• Abdominal Palpation: The provider will use their hands to feel and palpate the abdomen, assessing for any areas of tenderness, masses, or organ enlargement. They may systematically palpate different abdomen regions, including the upper quadrants, lower quadrants, and pelvis.
  • Fluid Wave Test: The presence of ascites (fluid accumulation in the peritoneal cavity) may be assessed using the fluid wave test. The provider will tap one side of the abdomen while simultaneously palpating the opposite side. A positive fluid wave test occurs when the provider can feel a fluid wave, suggesting the presence of ascites.
  • Pelvic Examination: In women, a pelvic examination may be performed to assess the reproductive organs. The provider will visually inspect the external genitalia and then perform a manual examination of the uterus, ovaries, and surrounding structures, feeling for any masses, tenderness, or abnormal findings.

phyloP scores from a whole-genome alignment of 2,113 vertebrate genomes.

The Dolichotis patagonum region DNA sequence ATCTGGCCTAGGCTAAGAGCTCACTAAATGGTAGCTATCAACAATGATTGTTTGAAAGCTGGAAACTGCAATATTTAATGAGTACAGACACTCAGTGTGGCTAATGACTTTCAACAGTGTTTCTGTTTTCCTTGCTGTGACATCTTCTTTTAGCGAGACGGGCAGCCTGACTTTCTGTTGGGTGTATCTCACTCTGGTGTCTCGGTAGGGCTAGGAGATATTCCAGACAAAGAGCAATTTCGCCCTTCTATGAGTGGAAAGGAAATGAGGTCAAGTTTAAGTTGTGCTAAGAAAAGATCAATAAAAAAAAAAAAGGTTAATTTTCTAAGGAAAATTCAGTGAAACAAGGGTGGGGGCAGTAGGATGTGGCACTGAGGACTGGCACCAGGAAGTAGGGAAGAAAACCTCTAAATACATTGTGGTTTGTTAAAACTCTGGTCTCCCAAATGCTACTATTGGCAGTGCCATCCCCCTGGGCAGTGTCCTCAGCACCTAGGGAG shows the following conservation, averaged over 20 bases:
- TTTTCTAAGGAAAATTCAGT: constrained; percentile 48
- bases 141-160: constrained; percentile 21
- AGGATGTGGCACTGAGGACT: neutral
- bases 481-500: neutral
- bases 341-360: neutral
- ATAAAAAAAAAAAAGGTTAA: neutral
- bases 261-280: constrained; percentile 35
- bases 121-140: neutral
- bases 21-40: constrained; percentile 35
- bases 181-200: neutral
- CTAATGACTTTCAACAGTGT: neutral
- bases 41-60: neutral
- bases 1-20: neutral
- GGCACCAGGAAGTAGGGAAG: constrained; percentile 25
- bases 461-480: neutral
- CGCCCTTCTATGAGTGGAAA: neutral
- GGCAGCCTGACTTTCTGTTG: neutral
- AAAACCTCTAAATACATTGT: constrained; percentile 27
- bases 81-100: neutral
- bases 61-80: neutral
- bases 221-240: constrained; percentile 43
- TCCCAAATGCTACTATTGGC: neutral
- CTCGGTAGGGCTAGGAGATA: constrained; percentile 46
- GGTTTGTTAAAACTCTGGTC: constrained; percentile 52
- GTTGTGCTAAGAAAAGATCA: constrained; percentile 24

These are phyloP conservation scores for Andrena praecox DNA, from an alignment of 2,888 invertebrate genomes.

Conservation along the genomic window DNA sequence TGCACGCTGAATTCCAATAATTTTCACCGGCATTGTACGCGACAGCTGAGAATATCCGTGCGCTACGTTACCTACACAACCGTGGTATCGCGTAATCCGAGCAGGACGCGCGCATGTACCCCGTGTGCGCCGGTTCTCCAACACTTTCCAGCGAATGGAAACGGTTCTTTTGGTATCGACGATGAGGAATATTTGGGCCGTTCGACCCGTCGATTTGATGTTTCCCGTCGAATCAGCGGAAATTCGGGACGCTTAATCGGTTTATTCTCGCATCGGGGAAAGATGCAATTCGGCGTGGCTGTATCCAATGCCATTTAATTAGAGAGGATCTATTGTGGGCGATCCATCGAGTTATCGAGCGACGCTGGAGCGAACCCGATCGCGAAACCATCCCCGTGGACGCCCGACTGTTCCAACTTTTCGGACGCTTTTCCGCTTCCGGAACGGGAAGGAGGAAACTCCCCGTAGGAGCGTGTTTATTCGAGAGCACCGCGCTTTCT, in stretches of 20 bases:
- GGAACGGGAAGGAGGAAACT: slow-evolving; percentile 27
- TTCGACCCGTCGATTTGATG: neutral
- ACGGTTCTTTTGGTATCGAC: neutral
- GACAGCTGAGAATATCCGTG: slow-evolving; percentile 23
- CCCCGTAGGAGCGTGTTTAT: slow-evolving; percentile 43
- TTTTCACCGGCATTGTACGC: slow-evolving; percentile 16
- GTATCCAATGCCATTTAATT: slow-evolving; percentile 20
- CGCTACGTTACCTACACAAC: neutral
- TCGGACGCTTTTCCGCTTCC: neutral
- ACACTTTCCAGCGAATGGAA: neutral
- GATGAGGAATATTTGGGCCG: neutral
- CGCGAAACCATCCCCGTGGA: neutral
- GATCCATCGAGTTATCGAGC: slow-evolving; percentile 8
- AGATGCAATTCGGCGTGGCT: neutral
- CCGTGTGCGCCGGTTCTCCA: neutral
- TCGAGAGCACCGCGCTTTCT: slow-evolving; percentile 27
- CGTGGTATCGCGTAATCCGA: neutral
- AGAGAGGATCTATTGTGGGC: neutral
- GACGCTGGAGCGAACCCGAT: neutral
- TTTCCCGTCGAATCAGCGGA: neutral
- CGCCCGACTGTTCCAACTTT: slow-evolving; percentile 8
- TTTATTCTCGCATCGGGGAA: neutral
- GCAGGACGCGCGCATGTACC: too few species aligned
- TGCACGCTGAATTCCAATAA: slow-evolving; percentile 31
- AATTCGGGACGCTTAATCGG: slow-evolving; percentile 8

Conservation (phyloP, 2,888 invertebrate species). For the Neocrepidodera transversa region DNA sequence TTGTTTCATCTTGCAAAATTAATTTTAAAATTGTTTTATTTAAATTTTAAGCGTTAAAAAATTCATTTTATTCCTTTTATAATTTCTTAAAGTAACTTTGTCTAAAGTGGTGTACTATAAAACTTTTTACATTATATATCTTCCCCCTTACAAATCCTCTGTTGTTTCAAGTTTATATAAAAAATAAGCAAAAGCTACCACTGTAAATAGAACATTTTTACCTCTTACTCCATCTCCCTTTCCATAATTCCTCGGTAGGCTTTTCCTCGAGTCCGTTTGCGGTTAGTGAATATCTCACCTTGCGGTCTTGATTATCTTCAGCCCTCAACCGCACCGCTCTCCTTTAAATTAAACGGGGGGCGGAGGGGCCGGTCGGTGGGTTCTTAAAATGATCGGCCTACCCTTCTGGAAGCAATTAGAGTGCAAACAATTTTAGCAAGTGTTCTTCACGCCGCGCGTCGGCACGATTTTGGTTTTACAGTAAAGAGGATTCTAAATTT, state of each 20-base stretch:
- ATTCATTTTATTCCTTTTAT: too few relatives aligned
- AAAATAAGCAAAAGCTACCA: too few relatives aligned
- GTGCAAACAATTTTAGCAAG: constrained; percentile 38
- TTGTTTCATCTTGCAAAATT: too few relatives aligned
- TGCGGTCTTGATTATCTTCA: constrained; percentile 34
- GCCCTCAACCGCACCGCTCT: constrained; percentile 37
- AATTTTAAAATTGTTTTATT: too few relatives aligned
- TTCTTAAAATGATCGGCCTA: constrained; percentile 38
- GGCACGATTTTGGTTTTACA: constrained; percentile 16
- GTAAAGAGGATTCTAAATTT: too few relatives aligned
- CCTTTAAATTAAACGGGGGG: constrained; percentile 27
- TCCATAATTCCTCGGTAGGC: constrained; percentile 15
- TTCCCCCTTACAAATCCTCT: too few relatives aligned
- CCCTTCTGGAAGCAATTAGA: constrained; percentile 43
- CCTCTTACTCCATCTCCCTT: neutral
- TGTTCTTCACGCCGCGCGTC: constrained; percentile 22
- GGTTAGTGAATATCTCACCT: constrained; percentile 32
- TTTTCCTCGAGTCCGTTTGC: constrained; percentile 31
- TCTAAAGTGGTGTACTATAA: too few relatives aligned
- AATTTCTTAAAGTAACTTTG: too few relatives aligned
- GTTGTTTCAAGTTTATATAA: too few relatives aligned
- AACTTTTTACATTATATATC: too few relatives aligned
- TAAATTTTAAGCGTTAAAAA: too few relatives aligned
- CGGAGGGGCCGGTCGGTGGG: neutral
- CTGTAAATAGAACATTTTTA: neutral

• Lymph Node Examination: The healthcare provider may also assess for enlarged lymph nodes in the abdomen, groin, or other regions. Palpation of lymph nodes may help determine the presence of metastasis or spread of cancer.
  • Auscultation: The provider may use a stethoscope to listen for bowel sounds, which can provide information about the function and movement of the intestines. Absent or abnormal bowel sounds may suggest bowel obstruction or other gastrointestinal issues.

Age group

Associated comorbidity

Associated activity

Acuity of presentation

Differential Diagnoses

DIFFERENTIAL DIAGNOSIS